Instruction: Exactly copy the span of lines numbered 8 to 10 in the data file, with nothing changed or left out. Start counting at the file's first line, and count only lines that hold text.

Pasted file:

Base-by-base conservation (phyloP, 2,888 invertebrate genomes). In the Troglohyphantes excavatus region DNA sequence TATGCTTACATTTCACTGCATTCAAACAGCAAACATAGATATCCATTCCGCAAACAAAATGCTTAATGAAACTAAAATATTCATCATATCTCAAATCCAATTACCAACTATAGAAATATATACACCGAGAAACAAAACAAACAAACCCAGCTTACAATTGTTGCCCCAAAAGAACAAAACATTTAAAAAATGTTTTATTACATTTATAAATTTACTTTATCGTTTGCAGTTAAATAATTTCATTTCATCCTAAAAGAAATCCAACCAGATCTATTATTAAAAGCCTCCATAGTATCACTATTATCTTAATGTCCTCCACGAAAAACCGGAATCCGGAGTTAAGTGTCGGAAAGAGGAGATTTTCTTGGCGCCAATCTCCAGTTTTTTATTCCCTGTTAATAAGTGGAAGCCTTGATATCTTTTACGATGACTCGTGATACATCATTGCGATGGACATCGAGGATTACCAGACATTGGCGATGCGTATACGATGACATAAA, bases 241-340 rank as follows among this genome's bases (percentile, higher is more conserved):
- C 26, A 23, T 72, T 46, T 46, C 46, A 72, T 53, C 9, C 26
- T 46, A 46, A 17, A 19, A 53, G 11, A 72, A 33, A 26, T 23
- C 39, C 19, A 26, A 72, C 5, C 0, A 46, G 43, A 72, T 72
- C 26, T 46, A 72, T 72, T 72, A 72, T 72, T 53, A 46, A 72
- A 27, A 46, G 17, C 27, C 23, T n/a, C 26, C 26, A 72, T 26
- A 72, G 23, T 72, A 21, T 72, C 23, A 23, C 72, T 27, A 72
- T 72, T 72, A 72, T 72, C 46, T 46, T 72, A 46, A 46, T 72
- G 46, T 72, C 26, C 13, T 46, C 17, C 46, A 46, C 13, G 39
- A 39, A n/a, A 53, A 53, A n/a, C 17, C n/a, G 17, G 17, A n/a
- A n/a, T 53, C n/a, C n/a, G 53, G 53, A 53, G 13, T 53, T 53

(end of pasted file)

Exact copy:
- T 72, T 72, A 72, T 72, C 46, T 46, T 72, A 46, A 46, T 72
- G 46, T 72, C 26, C 13, T 46, C 17, C 46, A 46, C 13, G 39
- A 39, A n/a, A 53, A 53, A n/a, C 17, C n/a, G 17, G 17, A n/a